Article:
The rest of the budget growth relies on legislated “stabilizers” that kick in based on marketplace conditions. For example, spending on Social Security will continue to increase as more individuals reach the threshold, unless we restructure the program. Defense will continue to increase unless we make changes to our policies. Medicare costs will continue to skyrocket as more individuals reach the required age. Welfare costs should hold flat unless unemployment grows, and interest expense will continue to rise as more debt is issued to pay for all of these programs. This entire group has little to do with any of President Obama’s policies, and would be growing at the same rate regardless of who sat in the Oval Office.
One of the most overlooked causes of our budgetary problem is due to governmental income, or receipts. Like our own household budget, when our income stays flat, so should our spending. Over the last decade this has not been the case. From 2000-2009, budgetary spending increased almost 96% and our nation’s receipts (income) only increased 3%. Imagine doubling your household spending after receiving a 3% pay raise! In 2000 receipts were roughly 20% of GDP. In 2009 receipts were 15% of GDP. If the 2009 receipts were equal to 2000 levels, our annual deficit would decline by $700 billion.
What caused this shortfall in income? The collapse of the economy and the 2002/2003 tax cuts. In 2002 and 2003, tax cuts were signed into legislation based on the premise that the red hot economy of the 1990’s would continue through the next decade. The collapse of the housing market and war spending were not part of the equation, nor was TARP funding and other bailouts. Even more problematic was when President Obama extended these tax cuts compromising with the Republicans to avoid a governmental shutdown. Declining receipts due to the economic collapse is straight forward; less income tax is being collected due to unemployment and less is being spent by the consumer.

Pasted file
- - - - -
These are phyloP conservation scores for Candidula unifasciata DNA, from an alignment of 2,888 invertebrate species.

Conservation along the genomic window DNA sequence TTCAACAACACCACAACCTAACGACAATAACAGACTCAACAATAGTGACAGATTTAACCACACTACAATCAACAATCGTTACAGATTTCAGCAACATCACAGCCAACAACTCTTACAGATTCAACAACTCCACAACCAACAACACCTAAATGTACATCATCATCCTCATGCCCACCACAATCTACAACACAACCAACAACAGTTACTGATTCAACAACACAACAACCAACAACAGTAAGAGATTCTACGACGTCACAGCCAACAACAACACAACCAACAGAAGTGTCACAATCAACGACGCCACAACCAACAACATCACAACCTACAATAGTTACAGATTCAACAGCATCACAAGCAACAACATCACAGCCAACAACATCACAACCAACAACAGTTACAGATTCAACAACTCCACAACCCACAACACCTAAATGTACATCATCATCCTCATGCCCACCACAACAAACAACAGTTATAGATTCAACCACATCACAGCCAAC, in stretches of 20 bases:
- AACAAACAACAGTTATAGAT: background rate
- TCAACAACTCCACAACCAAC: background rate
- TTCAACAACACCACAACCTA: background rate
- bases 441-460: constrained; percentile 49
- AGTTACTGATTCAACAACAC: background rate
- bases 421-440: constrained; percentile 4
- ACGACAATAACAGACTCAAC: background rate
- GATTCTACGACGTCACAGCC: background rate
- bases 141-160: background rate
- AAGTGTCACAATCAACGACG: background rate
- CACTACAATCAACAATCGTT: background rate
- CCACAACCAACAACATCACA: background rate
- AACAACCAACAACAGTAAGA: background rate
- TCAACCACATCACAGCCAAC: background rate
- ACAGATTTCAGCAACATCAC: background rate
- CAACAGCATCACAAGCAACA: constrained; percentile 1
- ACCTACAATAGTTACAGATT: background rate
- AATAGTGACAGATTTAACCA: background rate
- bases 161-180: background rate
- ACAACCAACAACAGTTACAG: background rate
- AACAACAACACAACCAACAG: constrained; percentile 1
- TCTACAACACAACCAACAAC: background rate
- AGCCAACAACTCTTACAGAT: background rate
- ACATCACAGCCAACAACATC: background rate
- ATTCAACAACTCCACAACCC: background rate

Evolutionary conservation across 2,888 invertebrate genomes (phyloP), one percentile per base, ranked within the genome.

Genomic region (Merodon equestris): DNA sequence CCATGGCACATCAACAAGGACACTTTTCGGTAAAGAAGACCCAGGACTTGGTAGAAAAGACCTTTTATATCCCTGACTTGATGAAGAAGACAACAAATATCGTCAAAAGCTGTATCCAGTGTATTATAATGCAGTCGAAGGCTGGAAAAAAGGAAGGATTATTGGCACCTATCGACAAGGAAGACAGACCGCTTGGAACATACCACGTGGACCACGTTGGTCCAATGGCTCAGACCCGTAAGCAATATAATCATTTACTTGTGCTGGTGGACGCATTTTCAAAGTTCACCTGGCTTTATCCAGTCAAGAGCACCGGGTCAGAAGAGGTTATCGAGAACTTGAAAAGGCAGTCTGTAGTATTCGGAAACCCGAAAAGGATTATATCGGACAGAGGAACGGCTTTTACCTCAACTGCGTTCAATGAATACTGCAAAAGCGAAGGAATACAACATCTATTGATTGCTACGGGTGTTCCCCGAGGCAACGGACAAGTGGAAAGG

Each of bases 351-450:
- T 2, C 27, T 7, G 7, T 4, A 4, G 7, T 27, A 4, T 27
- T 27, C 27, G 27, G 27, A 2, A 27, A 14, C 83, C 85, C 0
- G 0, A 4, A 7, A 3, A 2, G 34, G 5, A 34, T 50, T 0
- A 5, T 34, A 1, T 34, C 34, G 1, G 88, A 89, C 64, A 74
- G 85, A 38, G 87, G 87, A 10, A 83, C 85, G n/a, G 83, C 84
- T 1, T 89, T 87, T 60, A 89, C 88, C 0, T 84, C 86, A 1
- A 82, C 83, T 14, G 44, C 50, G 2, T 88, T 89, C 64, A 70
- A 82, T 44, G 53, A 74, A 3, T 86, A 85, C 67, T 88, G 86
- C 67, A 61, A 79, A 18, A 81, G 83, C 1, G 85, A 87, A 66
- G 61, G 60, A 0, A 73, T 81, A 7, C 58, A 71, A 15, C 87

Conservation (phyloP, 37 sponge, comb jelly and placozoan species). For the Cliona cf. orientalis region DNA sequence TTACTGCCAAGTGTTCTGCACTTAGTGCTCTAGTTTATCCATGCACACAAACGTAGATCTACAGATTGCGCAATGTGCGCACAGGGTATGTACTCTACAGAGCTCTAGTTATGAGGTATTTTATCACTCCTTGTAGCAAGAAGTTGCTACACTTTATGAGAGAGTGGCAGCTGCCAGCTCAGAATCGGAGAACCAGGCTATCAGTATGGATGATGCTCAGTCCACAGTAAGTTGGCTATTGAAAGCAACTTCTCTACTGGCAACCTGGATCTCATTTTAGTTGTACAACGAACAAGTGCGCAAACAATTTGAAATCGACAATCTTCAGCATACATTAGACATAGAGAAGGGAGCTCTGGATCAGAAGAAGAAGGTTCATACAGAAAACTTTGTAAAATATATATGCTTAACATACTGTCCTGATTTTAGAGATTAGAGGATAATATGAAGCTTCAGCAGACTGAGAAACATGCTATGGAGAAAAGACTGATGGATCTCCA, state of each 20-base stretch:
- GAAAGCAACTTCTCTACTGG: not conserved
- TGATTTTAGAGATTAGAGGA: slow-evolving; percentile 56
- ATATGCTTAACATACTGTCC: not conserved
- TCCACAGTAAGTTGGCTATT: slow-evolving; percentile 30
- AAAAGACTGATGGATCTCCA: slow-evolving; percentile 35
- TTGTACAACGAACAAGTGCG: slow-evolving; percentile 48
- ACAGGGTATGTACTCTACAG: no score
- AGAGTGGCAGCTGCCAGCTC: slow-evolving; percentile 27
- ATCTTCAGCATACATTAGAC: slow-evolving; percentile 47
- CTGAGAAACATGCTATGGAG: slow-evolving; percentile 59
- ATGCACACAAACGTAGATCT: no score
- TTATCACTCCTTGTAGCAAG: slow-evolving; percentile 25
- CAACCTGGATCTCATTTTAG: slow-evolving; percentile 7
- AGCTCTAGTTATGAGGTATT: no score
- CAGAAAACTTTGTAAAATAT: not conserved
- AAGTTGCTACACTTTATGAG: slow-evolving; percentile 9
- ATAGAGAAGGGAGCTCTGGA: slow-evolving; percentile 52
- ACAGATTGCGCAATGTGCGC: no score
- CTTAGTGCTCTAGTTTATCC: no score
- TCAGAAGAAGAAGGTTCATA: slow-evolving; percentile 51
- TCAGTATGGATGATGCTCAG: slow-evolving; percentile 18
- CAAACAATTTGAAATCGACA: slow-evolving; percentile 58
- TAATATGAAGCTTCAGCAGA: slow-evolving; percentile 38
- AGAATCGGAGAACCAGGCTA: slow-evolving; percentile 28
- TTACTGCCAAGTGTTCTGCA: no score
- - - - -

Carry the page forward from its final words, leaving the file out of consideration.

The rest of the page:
As we go into the 2012 elections voters beware. You might be inclined to blame President Obama for the rising National Debt. However, if Governor Romney takes office in 2012, he will have four years of continuing rising deficits unless the big four spending categories are re-legislated. Why? Because minimal has been proposed in controlling rising spending, and any additional tax cuts will only expedite the problem. Of course the desire will again be to blame President Obama, but that will fall on deaf ears due to lack of rhetoric consistency.
If you still believe President Obama is to blame for $5 trillion in new debt, feel free to comment below identifying what legislation he signed to deliver such a disastrous fiscal decline. Whatever your belief, cut through the media’s rhetoric and read the actual budget. http://www.whitehouse.gov/omb